Expansion of adipose tissue mass, predominantly in the visceral depot, strongly associates with the development of metabolic complications that are often observed in obesity. In addition, in obesity, an increased prevalence of nonalcoholic fatty liver disease and reduced cardiorespiratory fitness are observed. However, not all obese individuals develop metabolic abnormalities. To better understand the molecular mechanisms that predispose obese humans to the development of metabolic diseases, comparing the metabolically healthy obese (MHO) vs an unhealthy obese phenotype (MUO) may be of great value. A new study by Esser et al (DOI:10.1007/s00125-013-3023-9) now provides important evidence that the MHO phenotype is associated with a lower activation of the NOD-like receptor family pyrin domain containing-3 (NLPR3) inflammasome in macrophages of visceral adipose tissue and a more favourable inflammatory profile as compared with the MUO phenotype. This finding could promote novel studies in humans to decipher stimuli and mechanisms leading to increased inflammasome activity, not only in adipose tissue, but also in other organs that are involved in the regulation of metabolism.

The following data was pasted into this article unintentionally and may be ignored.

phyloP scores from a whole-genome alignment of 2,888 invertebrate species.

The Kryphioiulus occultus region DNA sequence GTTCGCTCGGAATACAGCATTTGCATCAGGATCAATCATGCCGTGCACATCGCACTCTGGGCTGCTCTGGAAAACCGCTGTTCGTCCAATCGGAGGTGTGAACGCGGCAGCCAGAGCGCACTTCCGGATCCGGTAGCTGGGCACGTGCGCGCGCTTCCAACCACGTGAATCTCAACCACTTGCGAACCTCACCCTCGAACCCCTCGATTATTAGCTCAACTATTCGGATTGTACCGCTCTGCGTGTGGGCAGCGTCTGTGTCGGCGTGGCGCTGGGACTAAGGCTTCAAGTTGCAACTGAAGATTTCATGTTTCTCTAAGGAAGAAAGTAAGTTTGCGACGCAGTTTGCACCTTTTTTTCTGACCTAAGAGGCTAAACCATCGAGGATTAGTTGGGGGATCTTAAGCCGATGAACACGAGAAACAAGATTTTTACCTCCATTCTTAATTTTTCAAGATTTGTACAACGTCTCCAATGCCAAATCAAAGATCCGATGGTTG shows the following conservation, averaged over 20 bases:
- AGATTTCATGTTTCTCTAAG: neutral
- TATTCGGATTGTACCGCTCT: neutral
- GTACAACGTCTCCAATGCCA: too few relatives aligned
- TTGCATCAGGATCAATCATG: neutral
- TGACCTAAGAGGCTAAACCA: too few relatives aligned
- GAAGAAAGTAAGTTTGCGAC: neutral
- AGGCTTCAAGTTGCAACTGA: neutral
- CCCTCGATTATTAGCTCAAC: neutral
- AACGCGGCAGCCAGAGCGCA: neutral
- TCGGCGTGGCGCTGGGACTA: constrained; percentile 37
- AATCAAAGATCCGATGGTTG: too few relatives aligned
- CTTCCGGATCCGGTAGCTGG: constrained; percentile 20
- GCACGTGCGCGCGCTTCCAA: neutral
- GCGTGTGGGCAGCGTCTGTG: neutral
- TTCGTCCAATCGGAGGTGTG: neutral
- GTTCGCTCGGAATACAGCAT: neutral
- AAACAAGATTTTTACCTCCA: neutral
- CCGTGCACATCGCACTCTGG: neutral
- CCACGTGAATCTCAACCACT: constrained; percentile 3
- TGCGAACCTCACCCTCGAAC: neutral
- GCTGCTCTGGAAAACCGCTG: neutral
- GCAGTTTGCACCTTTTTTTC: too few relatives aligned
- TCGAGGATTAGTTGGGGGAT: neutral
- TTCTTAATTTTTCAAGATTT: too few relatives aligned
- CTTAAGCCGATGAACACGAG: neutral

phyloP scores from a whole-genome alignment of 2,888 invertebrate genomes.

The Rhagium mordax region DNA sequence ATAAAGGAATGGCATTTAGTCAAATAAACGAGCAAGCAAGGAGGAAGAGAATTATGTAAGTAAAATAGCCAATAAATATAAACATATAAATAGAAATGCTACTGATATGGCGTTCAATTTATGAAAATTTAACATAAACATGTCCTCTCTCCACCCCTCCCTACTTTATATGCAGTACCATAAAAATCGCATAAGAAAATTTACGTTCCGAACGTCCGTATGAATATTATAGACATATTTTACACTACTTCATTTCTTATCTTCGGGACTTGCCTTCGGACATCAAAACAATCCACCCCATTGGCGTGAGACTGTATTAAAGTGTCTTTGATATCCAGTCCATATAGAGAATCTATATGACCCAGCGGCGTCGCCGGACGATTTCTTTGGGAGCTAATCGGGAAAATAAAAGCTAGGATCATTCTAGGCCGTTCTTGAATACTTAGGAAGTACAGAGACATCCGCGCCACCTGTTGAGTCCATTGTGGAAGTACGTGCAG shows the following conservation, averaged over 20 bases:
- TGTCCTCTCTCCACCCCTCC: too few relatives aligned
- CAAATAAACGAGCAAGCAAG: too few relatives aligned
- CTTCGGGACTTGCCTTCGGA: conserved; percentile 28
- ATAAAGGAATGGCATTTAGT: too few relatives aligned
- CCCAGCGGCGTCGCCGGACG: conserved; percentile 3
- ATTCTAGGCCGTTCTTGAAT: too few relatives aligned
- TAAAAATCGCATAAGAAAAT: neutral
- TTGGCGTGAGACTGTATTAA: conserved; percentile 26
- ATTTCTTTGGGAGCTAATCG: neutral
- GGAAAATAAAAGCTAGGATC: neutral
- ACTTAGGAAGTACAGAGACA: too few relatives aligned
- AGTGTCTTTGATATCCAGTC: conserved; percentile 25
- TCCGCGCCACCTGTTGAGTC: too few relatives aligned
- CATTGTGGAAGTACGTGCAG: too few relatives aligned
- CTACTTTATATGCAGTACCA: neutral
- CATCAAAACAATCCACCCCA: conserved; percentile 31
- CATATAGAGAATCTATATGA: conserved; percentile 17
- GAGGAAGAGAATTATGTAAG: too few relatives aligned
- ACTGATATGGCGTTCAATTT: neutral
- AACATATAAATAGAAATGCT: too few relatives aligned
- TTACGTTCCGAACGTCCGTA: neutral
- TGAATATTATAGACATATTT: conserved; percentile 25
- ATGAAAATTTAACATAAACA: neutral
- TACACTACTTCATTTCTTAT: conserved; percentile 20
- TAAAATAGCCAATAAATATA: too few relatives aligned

- induced insulin-resistance
Stienstra, R., & Stefan, N. (2013). Tipping the inflammatory balance: inflammasome activation distinguishes metabolically unhealthy from healthy obesity. Diabetologia, 56(11), 2343-2346. https://doi.org/10.1007/s00125-013-3040-8